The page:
Coincidentally, since you mentioned it in your first post, I received on Saturday a newsletter from my former employer which included an article on the potential danger of microwaving liquid on it's own. I am sure you take care but here is a sorry tale of somebody who didn't and the consequences which I hope nobody else will experience. This is the gist of the article.
A 26 year old man decided to have a cup of coffee. He took a cup of water and put it in the microwave to heat it up, (something that he had done numerous times before). I am not sure how long he set the timer for but he wanted to bring the water to a boil. When the timer shut the oven off, he carefully removed the cup from the oven. As he looked into the cup, he noted that the water was not boiling but suddenly the water in the cup 'blew up' in his face. The cup remained intact until he threw it out of his hand but the water had flown in his face due to the build-up of energy. His whole face is blistered and he has 1st and 2nd degree burns. He also may have lost partial sight in his left eye. Whilst at hospital, the doctor who was attending to him stated that this is a fairly common occurrence and water (alone) should never be heated in this manner, something should be placed in the cup to diffuse the energy such as a wooden stir stick, tea bag, etc (nothing metal).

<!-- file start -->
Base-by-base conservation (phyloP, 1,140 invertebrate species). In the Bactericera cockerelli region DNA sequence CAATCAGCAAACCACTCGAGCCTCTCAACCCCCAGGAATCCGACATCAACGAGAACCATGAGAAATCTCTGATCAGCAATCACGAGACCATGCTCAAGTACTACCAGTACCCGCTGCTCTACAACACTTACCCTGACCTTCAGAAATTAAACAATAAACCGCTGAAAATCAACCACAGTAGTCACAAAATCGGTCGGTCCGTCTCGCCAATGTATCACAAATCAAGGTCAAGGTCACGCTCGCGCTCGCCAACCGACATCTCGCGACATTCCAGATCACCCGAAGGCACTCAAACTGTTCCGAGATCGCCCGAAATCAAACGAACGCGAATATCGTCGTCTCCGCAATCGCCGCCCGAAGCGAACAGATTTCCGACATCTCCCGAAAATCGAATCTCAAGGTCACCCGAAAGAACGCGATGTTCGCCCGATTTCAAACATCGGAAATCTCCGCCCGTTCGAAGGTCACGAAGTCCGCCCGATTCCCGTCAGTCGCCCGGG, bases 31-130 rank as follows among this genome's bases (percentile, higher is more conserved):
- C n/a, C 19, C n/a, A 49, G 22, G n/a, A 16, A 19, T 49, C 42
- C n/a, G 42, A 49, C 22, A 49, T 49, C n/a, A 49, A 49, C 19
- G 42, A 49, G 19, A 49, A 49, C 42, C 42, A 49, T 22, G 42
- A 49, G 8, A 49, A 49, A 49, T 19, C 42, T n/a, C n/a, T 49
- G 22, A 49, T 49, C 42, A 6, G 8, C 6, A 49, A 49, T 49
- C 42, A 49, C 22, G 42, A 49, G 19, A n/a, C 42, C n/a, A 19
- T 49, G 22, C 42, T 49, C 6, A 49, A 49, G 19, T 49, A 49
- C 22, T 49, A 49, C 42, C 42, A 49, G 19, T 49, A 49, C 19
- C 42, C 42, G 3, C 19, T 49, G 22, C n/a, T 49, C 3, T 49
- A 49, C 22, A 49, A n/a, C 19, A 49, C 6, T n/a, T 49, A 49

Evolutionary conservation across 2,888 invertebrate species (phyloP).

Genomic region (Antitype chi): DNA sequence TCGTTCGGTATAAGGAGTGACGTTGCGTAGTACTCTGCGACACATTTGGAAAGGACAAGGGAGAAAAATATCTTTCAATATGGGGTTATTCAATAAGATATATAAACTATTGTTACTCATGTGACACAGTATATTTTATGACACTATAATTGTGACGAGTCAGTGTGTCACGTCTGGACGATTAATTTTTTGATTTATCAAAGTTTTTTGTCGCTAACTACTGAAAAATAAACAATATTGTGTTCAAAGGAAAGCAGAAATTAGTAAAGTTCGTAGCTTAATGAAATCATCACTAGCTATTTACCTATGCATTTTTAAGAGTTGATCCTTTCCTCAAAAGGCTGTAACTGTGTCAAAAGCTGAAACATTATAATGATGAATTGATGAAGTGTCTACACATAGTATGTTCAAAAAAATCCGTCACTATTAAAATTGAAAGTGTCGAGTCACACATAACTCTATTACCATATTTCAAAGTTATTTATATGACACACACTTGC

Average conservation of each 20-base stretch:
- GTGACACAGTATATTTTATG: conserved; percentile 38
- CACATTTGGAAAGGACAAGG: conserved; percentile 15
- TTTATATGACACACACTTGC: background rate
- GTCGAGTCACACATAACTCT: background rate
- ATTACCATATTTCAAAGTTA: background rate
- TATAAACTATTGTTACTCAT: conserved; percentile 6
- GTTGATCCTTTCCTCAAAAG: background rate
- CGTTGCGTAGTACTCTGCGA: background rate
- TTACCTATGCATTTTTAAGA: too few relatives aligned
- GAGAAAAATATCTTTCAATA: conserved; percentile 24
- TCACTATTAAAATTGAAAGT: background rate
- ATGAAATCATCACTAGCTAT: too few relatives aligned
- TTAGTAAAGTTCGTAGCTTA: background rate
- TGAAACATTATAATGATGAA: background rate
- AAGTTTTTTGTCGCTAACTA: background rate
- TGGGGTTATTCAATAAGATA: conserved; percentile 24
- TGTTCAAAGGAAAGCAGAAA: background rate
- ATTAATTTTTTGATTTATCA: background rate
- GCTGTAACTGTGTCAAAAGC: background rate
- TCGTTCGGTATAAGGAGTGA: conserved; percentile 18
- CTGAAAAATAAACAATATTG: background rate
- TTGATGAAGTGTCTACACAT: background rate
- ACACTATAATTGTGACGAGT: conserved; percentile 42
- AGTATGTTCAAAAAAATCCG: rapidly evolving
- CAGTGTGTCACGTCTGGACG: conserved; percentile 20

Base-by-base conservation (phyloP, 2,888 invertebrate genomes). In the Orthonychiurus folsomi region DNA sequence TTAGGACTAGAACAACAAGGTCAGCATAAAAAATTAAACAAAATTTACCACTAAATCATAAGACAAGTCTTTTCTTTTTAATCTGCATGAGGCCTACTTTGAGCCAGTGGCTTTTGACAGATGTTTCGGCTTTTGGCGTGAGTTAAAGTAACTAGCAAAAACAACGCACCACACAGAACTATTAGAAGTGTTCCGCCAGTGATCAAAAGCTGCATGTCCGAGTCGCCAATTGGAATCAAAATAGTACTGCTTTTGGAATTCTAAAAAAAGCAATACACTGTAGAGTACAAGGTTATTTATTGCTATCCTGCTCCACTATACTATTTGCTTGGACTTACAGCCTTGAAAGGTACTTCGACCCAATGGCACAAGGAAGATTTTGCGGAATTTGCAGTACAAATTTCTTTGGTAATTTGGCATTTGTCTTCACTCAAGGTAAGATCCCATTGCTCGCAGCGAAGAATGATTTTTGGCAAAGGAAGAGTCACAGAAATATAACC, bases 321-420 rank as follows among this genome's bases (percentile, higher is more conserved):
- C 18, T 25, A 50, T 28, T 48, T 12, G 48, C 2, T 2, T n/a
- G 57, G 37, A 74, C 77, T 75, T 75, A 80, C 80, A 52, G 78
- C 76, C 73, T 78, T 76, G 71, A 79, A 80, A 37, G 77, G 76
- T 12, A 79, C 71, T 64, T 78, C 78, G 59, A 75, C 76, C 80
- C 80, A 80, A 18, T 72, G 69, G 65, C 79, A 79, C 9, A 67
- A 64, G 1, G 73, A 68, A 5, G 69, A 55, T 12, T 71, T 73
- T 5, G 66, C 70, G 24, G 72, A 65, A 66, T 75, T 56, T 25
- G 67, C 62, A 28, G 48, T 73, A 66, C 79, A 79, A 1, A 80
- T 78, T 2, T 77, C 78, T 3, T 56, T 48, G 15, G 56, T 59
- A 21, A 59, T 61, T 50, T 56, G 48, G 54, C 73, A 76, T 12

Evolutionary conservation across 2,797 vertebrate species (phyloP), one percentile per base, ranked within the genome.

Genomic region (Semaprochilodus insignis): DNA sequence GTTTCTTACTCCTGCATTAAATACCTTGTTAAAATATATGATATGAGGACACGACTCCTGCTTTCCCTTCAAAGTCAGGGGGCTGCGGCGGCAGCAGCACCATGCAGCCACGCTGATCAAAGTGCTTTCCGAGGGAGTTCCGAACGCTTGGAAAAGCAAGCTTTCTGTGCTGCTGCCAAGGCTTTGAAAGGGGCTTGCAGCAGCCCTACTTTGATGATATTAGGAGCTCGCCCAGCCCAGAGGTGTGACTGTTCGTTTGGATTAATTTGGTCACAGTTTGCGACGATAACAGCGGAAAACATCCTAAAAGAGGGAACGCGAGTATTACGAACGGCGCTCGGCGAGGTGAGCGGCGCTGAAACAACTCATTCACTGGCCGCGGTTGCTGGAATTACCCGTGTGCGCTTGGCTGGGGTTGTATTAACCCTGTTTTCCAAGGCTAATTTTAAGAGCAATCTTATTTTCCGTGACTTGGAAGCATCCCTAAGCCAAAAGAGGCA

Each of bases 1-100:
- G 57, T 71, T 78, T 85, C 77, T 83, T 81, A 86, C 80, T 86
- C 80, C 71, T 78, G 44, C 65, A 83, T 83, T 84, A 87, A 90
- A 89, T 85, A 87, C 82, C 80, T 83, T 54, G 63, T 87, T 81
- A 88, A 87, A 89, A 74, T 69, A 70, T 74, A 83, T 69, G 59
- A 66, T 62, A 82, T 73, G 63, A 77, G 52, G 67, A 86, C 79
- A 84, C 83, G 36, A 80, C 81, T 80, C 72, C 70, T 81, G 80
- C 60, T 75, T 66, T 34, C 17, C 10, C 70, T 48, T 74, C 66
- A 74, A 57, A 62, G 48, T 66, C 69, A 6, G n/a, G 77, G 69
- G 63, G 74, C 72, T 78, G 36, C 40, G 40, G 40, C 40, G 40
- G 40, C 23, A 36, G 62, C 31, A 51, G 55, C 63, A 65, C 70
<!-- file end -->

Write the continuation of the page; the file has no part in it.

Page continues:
MICROWAVE MANUFACTURER'S RESPONSE
Microwaved water and other liquids do not always bubble initially when they reach boiling point. They can get superheated and the superheated liquid will bubble up out of the cup when it is moved or when something like a spoon or tea bag is put into it. To prevent this from happening and causing injury, do not heat any liquid for more than two minutes per cup. After heating, let the cup stand in the microwave for thirty seconds before moving it or adding anything into it.
There followed a technical explanation which I will skip.
Must admit I have heated liquid in a microwave a number of times but in future will take great care when setting the timer!